Eight Questions You Should Always Ask Your Doctor
By Mary Johnson
Nine prominent physician groups recently released lists of 45 common tests and treatments they say are often unnecessary. The problem is costing you dearly — as much as one third of every healthcare dollar, researchers say. As someone supposed to be giving you tips on how to save money, I’m embarrassed to admit that earlier this year I was a victim of overzealous medical testing. I’m not on Medicare yet, but what happened to me is happening to millions of those of you who are.
Even though I have good insurance, I wound up with $1,260 in unexpected out-of-pocket costs after being referred to a specialist who ordered “a few tests.” I later learned that most, if not all of the tests I was given were probably unnecessary, and not recommended by the physician groups, based on my medical history. The visit with my specialist lasted only 15 minutes. At check out I learned the doctor had ordered four high-tech tests including a CT scan. No explanation was given about what the doctor was looking for, why the tests were necessary, or how they would help, nor was I given the opportunity to go back and ask the doctor before leaving. Nothing abnormal was found in any one of them. While I’m grateful for that, the stack of bills I received later forced me to tap savings that I was hoping to count on for retirement.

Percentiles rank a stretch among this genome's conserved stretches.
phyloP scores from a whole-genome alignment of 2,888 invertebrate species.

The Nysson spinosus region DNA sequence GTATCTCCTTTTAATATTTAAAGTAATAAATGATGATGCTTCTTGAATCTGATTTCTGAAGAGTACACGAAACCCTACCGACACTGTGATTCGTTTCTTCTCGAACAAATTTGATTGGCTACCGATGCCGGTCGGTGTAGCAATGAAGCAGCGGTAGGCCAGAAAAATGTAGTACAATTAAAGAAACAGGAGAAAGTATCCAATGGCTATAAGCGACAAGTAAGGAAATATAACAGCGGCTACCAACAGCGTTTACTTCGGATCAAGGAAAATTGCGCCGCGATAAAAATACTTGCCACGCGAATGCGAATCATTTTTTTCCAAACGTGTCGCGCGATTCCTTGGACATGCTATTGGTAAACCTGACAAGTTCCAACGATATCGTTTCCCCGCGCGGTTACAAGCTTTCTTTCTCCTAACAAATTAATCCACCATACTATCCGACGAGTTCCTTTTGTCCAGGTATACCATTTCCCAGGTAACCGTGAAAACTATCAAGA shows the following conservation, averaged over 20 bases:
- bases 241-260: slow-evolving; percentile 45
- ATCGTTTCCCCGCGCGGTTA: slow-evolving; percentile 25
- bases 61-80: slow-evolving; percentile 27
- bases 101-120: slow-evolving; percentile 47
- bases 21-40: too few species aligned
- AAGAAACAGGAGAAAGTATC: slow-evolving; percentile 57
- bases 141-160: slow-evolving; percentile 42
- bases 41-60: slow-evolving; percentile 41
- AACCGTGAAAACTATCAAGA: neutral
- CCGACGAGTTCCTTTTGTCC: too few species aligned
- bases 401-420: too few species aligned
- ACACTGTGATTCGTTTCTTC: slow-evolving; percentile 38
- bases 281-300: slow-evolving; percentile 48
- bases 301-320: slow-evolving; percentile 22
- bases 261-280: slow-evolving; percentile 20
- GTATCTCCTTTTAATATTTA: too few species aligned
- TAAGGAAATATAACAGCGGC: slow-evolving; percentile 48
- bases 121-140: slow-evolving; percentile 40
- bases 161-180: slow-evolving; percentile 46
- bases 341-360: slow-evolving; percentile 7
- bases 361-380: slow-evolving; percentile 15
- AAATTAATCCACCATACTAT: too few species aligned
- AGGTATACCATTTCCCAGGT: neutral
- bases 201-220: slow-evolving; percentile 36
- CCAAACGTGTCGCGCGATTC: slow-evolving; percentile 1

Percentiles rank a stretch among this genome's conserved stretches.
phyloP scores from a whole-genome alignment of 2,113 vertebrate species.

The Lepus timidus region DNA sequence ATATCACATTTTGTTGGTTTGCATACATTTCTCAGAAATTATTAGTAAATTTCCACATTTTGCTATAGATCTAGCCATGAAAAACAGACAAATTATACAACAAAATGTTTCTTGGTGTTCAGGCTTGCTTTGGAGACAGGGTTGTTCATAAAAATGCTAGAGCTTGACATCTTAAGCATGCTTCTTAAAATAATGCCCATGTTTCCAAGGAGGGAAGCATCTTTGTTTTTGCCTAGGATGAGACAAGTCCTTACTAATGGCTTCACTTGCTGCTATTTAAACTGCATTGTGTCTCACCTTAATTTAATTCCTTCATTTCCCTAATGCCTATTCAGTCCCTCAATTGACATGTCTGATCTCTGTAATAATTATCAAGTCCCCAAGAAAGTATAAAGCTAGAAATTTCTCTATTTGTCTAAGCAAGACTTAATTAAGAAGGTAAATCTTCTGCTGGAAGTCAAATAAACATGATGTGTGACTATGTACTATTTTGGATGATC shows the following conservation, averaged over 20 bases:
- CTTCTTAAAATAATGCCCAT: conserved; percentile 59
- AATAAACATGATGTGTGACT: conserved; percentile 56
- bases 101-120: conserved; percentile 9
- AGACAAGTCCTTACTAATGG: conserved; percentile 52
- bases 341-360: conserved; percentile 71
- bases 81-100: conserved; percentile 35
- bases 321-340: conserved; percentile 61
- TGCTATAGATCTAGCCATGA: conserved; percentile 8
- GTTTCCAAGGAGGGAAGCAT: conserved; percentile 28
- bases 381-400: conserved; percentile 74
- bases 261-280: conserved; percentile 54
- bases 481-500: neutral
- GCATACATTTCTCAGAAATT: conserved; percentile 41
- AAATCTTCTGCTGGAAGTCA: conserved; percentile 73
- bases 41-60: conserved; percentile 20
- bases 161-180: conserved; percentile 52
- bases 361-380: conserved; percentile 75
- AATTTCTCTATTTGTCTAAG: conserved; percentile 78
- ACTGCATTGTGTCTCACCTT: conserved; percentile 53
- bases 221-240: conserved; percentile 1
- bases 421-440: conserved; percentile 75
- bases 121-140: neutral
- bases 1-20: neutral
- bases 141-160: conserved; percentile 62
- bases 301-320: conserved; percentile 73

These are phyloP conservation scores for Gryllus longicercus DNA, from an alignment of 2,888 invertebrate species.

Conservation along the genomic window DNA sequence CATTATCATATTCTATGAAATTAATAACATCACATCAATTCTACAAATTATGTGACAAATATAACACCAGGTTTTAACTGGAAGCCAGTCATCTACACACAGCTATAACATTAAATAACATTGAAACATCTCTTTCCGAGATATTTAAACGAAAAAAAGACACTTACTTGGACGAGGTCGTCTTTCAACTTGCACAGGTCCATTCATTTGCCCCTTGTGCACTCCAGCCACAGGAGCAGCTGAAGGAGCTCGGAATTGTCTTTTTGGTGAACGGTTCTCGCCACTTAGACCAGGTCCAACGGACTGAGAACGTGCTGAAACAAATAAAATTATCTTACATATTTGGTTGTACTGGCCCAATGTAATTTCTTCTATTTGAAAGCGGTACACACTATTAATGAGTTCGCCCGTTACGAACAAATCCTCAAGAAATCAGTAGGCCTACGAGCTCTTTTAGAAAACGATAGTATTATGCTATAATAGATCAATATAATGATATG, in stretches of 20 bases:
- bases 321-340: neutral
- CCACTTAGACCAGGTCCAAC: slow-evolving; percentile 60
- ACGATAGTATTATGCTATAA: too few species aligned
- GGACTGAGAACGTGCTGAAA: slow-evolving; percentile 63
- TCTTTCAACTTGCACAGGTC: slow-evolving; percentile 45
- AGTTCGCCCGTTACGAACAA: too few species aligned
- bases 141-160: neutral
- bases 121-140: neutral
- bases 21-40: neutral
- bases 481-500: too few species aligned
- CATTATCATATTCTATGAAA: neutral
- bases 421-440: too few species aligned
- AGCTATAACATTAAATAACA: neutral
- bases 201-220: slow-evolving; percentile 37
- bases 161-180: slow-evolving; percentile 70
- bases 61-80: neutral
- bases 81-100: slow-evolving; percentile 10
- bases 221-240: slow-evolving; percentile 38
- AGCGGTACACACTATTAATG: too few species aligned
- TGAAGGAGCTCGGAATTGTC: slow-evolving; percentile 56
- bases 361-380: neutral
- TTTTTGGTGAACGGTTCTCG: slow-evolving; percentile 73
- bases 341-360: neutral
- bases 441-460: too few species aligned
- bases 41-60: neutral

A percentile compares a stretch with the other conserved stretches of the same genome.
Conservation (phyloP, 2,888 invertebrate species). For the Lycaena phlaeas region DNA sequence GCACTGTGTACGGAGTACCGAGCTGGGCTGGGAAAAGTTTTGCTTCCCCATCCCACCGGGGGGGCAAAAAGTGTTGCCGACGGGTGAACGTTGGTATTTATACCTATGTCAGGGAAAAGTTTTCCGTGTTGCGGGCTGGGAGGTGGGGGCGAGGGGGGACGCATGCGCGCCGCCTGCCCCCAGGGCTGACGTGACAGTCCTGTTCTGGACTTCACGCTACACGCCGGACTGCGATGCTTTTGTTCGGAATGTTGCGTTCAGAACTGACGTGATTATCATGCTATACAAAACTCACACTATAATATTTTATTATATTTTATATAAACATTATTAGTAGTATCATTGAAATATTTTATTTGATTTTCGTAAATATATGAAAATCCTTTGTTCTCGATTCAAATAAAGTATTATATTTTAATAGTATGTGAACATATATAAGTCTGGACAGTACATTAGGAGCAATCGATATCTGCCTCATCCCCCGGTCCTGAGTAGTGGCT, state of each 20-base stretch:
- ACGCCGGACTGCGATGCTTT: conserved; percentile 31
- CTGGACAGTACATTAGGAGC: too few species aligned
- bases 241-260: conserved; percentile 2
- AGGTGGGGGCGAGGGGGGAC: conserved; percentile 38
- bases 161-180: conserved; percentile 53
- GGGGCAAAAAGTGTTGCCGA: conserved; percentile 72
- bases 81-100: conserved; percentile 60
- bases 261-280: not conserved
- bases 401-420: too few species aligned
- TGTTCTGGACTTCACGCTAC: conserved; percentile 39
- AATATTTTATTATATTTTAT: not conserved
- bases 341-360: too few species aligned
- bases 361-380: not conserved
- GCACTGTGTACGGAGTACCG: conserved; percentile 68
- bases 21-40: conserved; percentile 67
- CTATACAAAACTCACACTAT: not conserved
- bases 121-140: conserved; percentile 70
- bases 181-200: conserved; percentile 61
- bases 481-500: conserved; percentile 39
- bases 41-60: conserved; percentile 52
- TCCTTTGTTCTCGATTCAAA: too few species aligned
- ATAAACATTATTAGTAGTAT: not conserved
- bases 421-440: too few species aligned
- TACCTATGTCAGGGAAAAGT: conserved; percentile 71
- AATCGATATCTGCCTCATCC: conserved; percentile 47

Healthcare researchers are questioning the surge in medical testing, particularly the aggressive use of advanced radiology tests like CTs, MRIs and ultrasounds. Their use has become routine, but doctors are not necessarily diagnosing more diseases and the tests can expose patients to high levels of radiation that can cause cancer. Some critics blame “defensive medicine” to avoid malpractice suits, but that’s only part of the problem. Some critics say that the tests are becoming a crutch as doctors have less and less time to spend with patients. And all say that the profit motives give doctors incentives to over prescribe the tests.
Marvin Moser, MD author of “The Patient As A Consumer” Yale University School of Medicine Heart Book, provides these eight questions to ask:
1. What is the purpose of this test? —Is the test being ordered for a possible (asymptomatic) disorder when you have no symptoms or clear sign of disease? Or, is it needed to confirm a suspected diagnosis?
2. Will it provide the diagnosis or will more tests be needed?
3. How accurate is it?
4. How frequently is this test recommended for a person of my age and medical history?
5. What are the potential complications and risks?
6. How will the information be used in my treatment?
7. What is it going to cost? Is there a less expensive alternative?
8. What is likely to happen if the test is not done?
While no one should try to be one’s own physician, it is vital to establish good communication with your doctor. If you feel awkward asking these questions, consider bringing someone with you to appointments who can ask on your behalf. Sources: “The Patient As A Consumer,” Marvin Moser, M.D., Yale University School of Medicine Heart Book. “Physicians Wade Into Efforts To Curb Unnecessary Treatments,” Julie Appleby, Kaiser Health News, April 4, 2012.